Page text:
UFC Fight Night 132 Results: The Real Winners and Losers

Scott Harris@ScottHarrisMMAMMA Lead WriterJune 23, 2018

UFC Fight Night 132 Results: The Real Winners and Losers

0 of 7

    Donald Cerrone (right) stares down Leon Edwards in the UFC Fight Night 132 main event.
    Donald Cerrone (right) stares down Leon Edwards in the UFC Fight Night 132 main event.Jeff Bottari/Zuffa LLC/Getty Images

    Hope you set your alarm clock. And if you didn't, we've got you.

    UFC Fight Night 132 began at 4:30 a.m. on the East Coast. Those kinds of things happen when your event airs live from Singapore, as was the case with this card. (Now Americans know what the rest of the world feels like for events that occur on the usual time frame.)

    Those hearty souls who woke up at the crack of dawn on a Saturday were rewarded with some terrific action bouts, even if none held any title implications. In fact, if we're being honest, quite a few of the evening's competitors were markedly unfamiliar even to serious fight fans. 

    The main event pitted fan favorite Donald "Cowboy" Cerrone against streaking British striker Leon Edwards. The 35-year-old Cerrone has seen better days in his career; he went into this fight having lost three of his last four. A first-round knockout of Yancy Medeiros in his last bout stopped the metaphorical bleeding, but he still seems vulnerable on defense.

    There were other highlights across the 13-fight card, and as always, the final stat lines only reveal so much. These are the real winners and losers from UFC Fight Night 132.

    For the literal-minded among us, full card results appear at the end.

Winner: Leon Edwards

1 of 7

    Leon Edwards (left) kicks Donald Cerrone
    Leon Edwards (left) kicks Donald CerroneJeff Bottari/Zuffa LLC/Getty Images

    After a five-round affair, Leon Edwards nabbed his sixth straight victory. It was the biggest of his career.

    Cowboy Cerrone was the sentimental favorite in the arena and probably everywhere else outside of Edwards' native England.

    Edwards battered Cerrone early, opening a cut near Cowboy's right eye that leaked for the duration of the contest. Knee strikes were exchanged in the first round, with Edwards getting the better of it.

    The second round was similar. The biggest blow was a Cerrone head kick, followed by Edwards' (justified) complaint that Cerrone held his glove, but Edwards' activity still pulled it out.

    Cerrone nabbed the third, but the scores still skewed toward Edwards entering the final two frames. The championship rounds were unfamiliar territory for both men. Thanks in part to the many stoppages on his ledger, Cerrone reached the fourth for just the third time in his career. It was a first for Edwards.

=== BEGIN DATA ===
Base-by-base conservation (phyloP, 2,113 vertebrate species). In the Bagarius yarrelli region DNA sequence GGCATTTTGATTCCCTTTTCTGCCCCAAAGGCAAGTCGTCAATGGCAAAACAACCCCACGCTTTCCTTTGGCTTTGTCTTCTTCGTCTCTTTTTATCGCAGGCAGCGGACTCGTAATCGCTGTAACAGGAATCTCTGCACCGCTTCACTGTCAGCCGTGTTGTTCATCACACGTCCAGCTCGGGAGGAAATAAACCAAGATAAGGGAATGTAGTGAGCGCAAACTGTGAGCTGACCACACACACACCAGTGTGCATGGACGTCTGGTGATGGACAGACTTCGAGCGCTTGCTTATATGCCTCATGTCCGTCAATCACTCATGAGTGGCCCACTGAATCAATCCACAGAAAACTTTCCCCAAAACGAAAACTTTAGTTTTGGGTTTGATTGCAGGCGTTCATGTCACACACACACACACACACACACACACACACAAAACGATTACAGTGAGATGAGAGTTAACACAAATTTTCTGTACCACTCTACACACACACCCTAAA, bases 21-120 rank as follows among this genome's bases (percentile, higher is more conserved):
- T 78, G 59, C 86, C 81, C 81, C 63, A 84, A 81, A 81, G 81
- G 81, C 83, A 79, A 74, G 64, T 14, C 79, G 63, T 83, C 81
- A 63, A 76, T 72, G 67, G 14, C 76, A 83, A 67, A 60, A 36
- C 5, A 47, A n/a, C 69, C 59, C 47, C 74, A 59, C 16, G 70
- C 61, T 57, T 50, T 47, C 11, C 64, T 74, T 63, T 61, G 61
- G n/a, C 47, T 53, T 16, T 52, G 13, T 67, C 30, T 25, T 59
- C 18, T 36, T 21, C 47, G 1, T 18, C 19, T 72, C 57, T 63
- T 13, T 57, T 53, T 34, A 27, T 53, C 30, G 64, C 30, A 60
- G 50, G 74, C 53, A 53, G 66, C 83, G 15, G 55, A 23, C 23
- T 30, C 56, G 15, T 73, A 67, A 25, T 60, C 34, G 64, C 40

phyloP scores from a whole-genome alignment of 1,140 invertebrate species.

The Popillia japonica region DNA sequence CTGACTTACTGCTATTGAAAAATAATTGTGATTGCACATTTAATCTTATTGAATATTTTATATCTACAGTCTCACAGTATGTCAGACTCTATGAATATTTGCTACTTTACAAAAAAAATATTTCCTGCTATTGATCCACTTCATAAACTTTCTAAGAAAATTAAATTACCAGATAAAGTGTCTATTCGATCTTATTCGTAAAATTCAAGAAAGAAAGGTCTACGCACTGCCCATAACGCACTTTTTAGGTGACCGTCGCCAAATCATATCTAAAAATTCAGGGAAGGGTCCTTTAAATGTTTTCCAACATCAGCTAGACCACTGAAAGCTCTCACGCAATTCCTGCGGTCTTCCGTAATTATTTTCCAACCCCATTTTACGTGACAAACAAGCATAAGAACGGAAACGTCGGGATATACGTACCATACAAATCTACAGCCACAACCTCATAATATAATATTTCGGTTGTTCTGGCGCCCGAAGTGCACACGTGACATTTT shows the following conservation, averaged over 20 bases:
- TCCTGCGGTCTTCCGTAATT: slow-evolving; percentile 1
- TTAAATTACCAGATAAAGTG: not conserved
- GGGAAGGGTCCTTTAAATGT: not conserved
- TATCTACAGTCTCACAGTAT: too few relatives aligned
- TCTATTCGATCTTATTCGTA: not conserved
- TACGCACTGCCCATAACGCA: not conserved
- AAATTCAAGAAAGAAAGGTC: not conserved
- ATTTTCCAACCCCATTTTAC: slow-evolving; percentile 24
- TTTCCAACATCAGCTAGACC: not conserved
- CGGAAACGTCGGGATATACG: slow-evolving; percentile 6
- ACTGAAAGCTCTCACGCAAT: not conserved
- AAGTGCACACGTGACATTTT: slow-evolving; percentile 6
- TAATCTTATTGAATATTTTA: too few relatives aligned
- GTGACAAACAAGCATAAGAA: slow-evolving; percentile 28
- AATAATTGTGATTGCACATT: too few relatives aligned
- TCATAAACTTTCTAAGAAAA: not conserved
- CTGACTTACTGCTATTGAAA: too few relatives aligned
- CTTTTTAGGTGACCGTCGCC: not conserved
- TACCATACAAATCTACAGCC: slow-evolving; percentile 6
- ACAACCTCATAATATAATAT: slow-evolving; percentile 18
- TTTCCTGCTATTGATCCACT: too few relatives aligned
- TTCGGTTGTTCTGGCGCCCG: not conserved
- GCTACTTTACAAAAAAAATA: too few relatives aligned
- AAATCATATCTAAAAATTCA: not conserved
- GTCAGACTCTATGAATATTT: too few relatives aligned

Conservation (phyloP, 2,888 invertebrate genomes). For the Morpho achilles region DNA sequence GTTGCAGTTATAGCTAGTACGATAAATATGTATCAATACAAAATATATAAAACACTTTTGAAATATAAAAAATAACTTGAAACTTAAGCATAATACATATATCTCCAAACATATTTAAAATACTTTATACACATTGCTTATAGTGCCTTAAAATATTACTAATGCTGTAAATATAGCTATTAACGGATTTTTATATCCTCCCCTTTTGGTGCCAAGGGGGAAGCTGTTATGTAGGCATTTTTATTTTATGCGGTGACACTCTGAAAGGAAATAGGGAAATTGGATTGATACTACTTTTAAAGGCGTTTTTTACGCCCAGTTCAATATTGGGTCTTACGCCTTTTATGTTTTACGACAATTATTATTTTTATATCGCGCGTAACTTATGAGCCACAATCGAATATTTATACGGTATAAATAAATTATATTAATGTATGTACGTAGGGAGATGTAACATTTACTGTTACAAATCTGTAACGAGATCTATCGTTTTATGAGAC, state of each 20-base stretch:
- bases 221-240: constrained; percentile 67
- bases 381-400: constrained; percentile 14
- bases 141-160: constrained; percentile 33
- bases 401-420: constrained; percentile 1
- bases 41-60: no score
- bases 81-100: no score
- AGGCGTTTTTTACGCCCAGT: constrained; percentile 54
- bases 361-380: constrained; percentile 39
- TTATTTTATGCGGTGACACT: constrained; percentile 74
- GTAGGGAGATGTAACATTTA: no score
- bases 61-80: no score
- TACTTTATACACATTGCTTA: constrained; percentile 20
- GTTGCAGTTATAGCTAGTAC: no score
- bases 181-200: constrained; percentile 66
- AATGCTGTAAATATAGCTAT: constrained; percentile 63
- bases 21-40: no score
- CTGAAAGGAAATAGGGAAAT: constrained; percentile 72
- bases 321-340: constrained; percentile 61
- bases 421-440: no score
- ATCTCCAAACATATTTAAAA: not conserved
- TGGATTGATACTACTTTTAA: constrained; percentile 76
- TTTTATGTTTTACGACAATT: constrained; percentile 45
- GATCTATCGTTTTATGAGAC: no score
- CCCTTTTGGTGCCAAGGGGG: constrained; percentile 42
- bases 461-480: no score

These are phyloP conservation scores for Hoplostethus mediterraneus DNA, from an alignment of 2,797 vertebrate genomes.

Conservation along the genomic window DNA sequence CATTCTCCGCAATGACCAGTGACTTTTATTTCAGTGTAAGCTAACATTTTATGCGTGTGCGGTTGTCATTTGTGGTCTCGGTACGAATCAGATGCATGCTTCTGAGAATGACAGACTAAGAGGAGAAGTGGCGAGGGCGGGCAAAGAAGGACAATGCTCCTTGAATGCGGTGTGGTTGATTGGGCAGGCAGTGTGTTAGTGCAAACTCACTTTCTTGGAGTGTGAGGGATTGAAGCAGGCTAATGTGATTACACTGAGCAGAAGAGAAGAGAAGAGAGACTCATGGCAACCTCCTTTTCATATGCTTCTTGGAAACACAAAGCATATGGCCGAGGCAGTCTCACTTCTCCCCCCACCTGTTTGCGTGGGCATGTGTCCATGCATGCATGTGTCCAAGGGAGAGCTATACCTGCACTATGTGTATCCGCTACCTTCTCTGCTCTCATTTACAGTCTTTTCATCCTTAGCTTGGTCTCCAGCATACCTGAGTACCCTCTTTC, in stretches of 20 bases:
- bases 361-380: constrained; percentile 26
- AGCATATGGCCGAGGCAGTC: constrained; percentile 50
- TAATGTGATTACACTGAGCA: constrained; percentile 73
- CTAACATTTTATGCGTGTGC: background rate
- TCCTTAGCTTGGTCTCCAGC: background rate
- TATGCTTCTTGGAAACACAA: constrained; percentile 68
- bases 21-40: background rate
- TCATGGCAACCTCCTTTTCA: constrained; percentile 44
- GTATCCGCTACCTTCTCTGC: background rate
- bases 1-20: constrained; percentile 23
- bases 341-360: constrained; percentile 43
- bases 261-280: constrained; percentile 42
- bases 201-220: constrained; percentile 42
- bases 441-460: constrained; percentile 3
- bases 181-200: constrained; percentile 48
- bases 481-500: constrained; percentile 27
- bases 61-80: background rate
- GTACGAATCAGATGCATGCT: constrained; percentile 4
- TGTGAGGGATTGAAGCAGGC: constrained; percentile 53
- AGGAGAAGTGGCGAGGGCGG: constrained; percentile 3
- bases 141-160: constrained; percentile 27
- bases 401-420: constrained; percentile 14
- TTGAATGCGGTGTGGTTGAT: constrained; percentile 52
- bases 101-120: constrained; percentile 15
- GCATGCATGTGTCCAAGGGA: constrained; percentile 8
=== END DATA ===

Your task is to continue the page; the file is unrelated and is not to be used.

As one might expect, Cowboy mustered his energy and fought back down the stretch. He picked up the fourth on ground work. In the fifth, Cerrone again tried to mount a charge, but it wasn't quite enough. 

    It was a close fight and an exciting one. But despite the blood and reputations involved, it didn't contain a ton of memorable exchanges or violent brilliance. There were extended periods of inactivity.

    Nevertheless, a win is a win and a loss is a loss. Cerrone has dropped four of five. His devotees should be heartened to see him withstand big shots, especially to the body.

    "I love my job. I'm not going anywhere," Cerrone told brodcaster Dan Hardy in the cage after the fight. "This old dog still has plenty of fight left in him."

    Cerrone is a respected veteran and showed it again by tipping his cowboy hat to the man of the hour. Edwards, who talked his fair share of trash before and during the fight, followed suit.

    "I've been watching him since I was a kid, so I know everything that he does," Edwards told Hardy. "I wanted to finish him of course but it was good to prove I could go five rounds."

    Edwards also called out Jorge Masvidal as his next opponent. That may be biting off more than he can chew, but if Masvidal signs up, it would be a great scrap in the welterweight division.

Loser: Tyson Pedro's Arm

2 of 7

    Ovince Saint Preux torques Tyson Pedro.
    Ovince Saint Preux torques Tyson Pedro.Jeff Bottari/Zuffa LLC/Getty Images

    It's high time Ovince Saint Preux got his due. If he gets any opening, he has the power to burst through the door.

    The mighty light heavyweight and former University of Tennessee linebacker defeated Tyson Pedro for his fourth win in five tries. Saint Preux is known mainly for the Von Flue Choke, a semi-gimmicky choke that requires an opponent to go for a guillotine choke before it can be applied.

    After learning the hard way, the light heavyweight division has grown wise to that move. No matter. From top position, Saint Preux got his arms around Pedro's shoulder and cranked. Pedro couldn't resist, and soon his arm was hyperextended at the elbow. Pedro had to tap.

    Saint Preux is currently seventh in the windswept light heavyweight division, but he'll go up. He competed for the title before, losing to Jon Jones like everyone else, but if he keeps this going, he may have another shot before too long. 

Winner: People Who Like Stoppages

3 of 7

    Shane Young walks off after knocking out Rolando Dy.
    Shane Young walks off after knocking out Rolando Dy.Jeff Bottari/Zuffa LLC/Getty Images